Phantom fighter jet begins trip to Lena’s aerial combat memorial

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Veterans organizations in Northwest Illinois have been working for the last year on an ambitious project to bring a retired F-4 fighter jet to town to create an aerial combat memorial.

The biggest obstacle that planners have faced was getting the aircraft from New Mexico to Lena.

“The phone rang and the guy said, ‘We’ve got a window of opportunity in our schedule. How would you like to have your aircraft here by the end of the month?'” said Terry Yount, president of the memorial committee. “So, I’ve been on cloud nine ever since.”

Word that the F-4E Phantom II jet will soon start its journey from Alamogordo, New Mexico, to Lena, Illinois spread fast.

Vice President Robert Bing Wells remembered, “He said, ‘Are you sitting down?’ I said ‘no, but I can!’ He said, ‘You might want to because,’ he said, ‘Worldwide Aircraft Recovery would like to move the aircraft as soon as possible.”

That aircraft will be the centerpiece of the combat memorial, to be located across the street from the American Legion Hall on Main Street.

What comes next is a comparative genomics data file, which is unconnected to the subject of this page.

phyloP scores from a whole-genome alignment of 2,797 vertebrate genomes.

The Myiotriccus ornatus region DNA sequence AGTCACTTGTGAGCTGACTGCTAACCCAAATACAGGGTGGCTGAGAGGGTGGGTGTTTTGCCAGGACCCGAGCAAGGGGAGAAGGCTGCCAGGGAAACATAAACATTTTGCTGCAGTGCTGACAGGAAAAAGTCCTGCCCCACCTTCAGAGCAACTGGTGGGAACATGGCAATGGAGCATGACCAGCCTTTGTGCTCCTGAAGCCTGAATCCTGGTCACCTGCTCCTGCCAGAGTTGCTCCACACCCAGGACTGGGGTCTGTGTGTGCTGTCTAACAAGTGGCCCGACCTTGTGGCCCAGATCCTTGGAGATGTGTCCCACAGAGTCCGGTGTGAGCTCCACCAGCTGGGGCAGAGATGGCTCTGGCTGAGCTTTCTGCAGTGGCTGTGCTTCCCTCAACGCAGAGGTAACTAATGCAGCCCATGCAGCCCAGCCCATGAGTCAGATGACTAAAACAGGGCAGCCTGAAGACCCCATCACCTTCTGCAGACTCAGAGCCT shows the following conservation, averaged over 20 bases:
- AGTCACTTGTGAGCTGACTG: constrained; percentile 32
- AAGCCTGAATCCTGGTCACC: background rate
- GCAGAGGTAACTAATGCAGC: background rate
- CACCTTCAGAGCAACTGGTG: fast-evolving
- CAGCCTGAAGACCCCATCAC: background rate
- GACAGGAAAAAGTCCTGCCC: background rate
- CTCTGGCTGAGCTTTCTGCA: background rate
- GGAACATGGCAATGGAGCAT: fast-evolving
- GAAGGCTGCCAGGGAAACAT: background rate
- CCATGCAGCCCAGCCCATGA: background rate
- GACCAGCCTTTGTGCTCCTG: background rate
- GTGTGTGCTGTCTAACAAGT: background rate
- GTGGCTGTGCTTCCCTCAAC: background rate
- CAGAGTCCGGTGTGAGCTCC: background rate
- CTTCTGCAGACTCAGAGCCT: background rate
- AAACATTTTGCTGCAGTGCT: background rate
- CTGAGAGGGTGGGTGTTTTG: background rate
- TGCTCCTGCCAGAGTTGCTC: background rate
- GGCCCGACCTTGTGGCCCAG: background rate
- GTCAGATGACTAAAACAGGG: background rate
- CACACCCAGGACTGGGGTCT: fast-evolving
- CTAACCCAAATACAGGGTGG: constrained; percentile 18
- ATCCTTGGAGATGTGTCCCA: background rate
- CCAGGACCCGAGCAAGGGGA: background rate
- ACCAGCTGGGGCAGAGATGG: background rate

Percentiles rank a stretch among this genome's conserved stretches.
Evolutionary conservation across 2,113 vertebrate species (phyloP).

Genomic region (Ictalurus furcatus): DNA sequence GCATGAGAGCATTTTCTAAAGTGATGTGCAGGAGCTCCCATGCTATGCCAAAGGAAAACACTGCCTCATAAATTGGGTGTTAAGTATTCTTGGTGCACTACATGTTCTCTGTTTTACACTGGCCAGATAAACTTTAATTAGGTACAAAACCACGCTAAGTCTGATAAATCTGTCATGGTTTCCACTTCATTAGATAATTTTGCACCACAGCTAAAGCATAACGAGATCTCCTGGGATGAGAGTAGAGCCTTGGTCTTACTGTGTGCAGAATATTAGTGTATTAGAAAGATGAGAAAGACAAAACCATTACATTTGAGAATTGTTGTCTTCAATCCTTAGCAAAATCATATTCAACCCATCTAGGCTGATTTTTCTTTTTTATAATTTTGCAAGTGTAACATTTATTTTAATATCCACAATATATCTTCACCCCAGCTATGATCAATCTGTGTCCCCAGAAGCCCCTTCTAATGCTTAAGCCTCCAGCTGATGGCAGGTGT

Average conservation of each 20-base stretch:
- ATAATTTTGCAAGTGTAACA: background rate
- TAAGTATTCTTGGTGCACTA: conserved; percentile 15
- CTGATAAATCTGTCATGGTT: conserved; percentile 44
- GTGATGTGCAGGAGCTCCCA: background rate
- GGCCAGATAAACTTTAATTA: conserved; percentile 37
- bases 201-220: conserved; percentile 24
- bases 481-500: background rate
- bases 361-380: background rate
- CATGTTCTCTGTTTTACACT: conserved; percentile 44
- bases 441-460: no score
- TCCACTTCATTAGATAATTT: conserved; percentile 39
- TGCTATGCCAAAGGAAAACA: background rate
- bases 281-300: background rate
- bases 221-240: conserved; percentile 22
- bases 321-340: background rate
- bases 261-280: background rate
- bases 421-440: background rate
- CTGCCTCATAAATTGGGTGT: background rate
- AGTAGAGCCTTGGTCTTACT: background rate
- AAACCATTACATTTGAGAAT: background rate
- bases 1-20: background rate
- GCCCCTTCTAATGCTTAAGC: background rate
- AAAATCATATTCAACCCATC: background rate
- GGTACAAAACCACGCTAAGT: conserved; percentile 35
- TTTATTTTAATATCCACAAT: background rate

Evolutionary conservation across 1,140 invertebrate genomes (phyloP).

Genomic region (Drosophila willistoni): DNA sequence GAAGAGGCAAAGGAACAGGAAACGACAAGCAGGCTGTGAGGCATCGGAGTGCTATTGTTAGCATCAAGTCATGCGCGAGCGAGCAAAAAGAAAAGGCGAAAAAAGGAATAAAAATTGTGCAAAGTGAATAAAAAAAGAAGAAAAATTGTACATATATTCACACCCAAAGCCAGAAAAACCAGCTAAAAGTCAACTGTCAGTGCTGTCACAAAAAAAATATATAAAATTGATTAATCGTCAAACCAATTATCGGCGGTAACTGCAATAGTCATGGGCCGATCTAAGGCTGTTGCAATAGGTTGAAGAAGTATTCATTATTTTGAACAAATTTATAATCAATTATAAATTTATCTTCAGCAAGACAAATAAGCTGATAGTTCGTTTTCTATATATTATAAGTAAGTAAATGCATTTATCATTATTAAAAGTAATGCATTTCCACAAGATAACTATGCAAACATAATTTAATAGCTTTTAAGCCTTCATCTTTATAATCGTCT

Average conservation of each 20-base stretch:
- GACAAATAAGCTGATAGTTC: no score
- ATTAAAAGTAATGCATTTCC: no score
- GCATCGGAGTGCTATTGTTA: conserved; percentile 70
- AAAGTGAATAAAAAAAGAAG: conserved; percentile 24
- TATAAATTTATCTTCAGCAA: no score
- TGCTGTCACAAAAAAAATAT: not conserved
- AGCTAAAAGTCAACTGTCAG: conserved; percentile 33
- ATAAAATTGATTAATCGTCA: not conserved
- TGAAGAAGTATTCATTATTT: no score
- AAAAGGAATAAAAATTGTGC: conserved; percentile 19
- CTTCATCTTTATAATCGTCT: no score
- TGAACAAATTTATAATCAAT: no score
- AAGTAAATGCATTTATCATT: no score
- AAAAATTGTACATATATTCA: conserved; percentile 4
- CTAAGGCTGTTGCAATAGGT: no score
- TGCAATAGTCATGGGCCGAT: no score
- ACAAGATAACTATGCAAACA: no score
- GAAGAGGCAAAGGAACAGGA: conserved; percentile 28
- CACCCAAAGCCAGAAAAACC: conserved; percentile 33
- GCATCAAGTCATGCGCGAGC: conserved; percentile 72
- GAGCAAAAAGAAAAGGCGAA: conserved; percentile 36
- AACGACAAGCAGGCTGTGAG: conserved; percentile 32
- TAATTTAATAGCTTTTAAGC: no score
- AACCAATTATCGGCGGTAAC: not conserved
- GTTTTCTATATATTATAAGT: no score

The jet has already been moved once, from Holloman Air Force Base in New Mexico, to the Alamagordo White Sands Municipal Airport. That was a distance of about six miles. 

The next journey is closer to 1,300 miles.

“They will be disassembling it, taking the wings and the fuselage apart, loading them onto two separate low boys. And, there will be a convoy, probably a minimum of six trucks, hauling it from New Mexico to Lena,” Yount said.

If all goes as planned, the plane should be arriving in Lena around the end of January.

When it does, organizers of the memorial are hoping for a big welcome home from the community.

“They, hopefully, will be lining the highway as we come in, cheering and waving,” Yount said. “Just make a big spectacle out of it, because it’s not something that happens everyday.”

The F-4 was flown by three branches of service over the years: Navy, Air Force and Marines, making it the perfect focal point of the memorial.

“I think, when younger folks can see that and get some hint of the sacrifice that went into the service, there’s maybe a little greater appreciation,” Wells said.

Moving the jet has used a third of the group’s anticipated budget. If you’d like to help fund the project’s completion, contact the group through their Facebook page.

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